Dave Johnson has been chief editor ofIndustrial Safety and Hygiene News(ISHN) since 1980. We’ve given ISHN’s Facebook newsletter, also posted on the ISHN web site blog, a new title so we are not restricted to publishing Monday (The Week that will be in Safetyland), Wedneday (Hump Day in Safetyland) and Friday (The Week that was…)


Here are conversation topics kicking this week off on professional forum member groups:

GREEN GROUP (LinkedIn) – John Horsely posted a request for connections and received 1,717 RESPONESES.

Samples: “I am an open networker and open to all invites. Please connect with me if you would like to significantly grow your network!” “I'm an open networker as well and happy to meet new folks. “I'm a recent grad trying to make connections! Looking for opportunities too! Thanks” “I am looking to expand my Green contact list since I am putting together the International Green Summit 2009”

NOTE: Safety and health pros have always been natural networkers. Check out the association headquarters hotel lobby at any safety and health convention. Now social networking is whisking pros out of their work silos and enabling networking to be part of every day, rather than a once-a-year assocation gathering.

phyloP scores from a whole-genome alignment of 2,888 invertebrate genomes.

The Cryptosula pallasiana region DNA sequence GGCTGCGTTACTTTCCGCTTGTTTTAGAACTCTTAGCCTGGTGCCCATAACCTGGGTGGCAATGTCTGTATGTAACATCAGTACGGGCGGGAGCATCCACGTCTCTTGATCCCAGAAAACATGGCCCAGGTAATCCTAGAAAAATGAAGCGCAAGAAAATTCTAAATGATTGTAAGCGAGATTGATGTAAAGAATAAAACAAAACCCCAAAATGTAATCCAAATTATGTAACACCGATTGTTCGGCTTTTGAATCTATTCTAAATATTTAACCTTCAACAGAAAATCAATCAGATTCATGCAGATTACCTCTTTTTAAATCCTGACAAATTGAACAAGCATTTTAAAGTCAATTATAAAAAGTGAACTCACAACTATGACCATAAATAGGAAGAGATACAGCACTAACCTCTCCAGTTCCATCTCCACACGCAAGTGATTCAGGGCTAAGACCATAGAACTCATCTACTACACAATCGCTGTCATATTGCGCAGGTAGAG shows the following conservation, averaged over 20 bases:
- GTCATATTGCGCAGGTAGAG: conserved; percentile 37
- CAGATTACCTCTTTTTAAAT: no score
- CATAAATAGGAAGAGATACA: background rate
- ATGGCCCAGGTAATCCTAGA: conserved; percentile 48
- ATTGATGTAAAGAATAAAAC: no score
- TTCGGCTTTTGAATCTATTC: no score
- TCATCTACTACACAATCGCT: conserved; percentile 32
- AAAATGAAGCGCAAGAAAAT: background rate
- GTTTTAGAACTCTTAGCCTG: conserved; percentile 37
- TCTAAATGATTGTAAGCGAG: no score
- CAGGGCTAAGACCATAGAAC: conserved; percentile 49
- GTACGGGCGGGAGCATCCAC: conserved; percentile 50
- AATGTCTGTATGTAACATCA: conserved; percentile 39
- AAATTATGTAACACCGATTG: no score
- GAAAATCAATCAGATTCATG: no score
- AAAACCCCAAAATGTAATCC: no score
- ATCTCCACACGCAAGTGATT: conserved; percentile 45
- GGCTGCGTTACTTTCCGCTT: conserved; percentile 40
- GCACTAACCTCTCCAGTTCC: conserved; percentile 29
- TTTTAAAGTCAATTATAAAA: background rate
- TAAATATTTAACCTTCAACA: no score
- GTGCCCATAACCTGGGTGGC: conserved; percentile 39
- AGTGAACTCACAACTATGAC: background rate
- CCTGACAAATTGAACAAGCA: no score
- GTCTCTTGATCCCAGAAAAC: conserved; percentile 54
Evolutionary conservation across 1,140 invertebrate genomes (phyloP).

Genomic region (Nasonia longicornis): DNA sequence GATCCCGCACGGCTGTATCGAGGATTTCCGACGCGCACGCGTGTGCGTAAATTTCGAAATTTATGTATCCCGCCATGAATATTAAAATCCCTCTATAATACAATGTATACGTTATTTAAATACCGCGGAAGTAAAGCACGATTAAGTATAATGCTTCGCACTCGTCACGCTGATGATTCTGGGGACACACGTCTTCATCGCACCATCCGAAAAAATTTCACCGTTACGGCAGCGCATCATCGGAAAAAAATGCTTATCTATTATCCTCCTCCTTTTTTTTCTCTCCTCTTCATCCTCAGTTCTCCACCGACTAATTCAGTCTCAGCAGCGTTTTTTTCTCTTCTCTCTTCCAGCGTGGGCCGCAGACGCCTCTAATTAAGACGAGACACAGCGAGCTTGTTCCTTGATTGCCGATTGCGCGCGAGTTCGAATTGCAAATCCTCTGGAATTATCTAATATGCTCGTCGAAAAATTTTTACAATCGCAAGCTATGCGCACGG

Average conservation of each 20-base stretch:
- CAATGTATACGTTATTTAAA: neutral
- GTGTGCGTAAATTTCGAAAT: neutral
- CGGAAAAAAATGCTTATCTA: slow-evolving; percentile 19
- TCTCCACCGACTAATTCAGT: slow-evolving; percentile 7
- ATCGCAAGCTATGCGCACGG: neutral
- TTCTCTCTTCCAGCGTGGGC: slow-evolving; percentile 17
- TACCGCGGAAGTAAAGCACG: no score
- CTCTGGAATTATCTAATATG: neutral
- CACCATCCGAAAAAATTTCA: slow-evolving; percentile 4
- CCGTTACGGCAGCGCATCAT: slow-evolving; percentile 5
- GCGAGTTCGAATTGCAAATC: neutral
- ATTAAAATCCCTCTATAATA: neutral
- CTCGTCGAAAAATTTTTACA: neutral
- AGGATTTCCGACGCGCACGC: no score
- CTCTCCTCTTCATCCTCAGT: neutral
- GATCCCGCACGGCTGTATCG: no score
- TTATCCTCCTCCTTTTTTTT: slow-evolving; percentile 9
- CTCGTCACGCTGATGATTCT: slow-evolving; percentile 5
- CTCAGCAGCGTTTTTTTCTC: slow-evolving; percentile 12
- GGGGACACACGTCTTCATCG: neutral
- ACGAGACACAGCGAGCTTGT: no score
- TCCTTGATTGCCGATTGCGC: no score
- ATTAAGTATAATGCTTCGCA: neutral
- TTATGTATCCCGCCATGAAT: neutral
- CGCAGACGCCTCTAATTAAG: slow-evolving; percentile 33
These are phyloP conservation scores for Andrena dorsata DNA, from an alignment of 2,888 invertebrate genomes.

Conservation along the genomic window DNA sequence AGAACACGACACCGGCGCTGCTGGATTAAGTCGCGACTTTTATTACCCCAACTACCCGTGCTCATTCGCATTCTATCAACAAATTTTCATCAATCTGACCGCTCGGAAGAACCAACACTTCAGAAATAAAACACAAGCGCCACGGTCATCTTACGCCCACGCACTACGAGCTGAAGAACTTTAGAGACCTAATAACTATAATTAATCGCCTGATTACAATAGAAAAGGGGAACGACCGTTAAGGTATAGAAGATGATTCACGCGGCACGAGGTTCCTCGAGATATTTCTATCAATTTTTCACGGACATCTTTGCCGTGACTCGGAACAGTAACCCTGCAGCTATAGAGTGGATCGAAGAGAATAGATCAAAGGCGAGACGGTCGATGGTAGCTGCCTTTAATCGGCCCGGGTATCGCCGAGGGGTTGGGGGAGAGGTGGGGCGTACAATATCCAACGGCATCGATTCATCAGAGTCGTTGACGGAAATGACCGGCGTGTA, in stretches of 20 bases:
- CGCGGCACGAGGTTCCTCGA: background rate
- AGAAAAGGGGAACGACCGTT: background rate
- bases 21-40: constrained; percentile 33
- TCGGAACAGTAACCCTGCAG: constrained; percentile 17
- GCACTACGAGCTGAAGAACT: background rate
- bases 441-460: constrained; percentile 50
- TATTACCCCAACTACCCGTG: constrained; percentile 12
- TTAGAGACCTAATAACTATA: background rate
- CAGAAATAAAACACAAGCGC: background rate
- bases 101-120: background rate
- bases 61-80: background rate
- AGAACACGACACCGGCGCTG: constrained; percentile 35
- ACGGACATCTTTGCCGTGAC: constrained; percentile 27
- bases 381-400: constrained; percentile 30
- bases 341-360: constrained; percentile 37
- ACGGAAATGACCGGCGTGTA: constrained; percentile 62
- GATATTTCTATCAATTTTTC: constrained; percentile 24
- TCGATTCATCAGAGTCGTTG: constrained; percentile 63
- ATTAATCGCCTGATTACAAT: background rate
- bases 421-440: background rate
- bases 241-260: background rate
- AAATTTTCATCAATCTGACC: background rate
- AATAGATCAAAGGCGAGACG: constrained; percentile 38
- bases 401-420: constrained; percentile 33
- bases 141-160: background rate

AMERICAN INDUSTRIAL HYGIENE ASSOCIATION GROUP (LinkedIn) – Promoting the 2010 TapRoot Summit in San Antonio, TX Oct. 27-29.

ENVIRONMENTAL HEALTH & SAFETY PROFESSIONALS (LinkedIn Group with 10,000+ members) – “Please advise me where to study for an environmental health and safety master’s degree?”

SAFETY TRAINING (LinkedIn Group) – How do you design a training matrix?

And James Roughton, CSP, one of the S&H profession’s social media mavens from way back, has posted “Top 60 LinkedIn Groups for Job Seekers and Recruiters / JobMob.

NOTE: Really, what’s the point of LinkedIn and having connections to 100s of peers if jobs aren’t at the end of the rainbow? Or at least the possibility of jobs…

EHSQ ELITE (#1 in Safety) That’s their tagline, not ours, by the way…

Urs Frei started a discussion on NEAR MISS reporting culture. AMONG THE RESPONSES:

“One thing I've always thought hurts reporting of near misses is that individuals naturally don't want to own up to their mistakes, especially in front of the peers and superiors. “

“As you may know in the aviation industry reporting "near misses and hazardous conditions" is mandatory.”

“I agree that near miss is not the most positive wording. One could think of calling it 'learning opportunity', ' improvement opportunity' or something more positive. We use the term 'near miss' next to 'unsafe condition', 'unsafe act' and 'improvement proposal'. We see that 'unsafe acts' are mainly reported concerning contractors and transporters. Non-conformities is ISO slang, may not be clear for employees.”



“They’re hiring these guys for their bodies, and when they get hurt, the company throws them away,” an attorney tells the Washington Post. Accidents happen, and it’s ultimately the almighty dollar that drive it all.”


NIOSH estimates workplace skin diseases account for 15 percent to 20 percent of all reported occupational diseases in the United States, with estimated total annual costs (including lost workdays and lost productivity) up to $1 billion, according to Infection Control Today.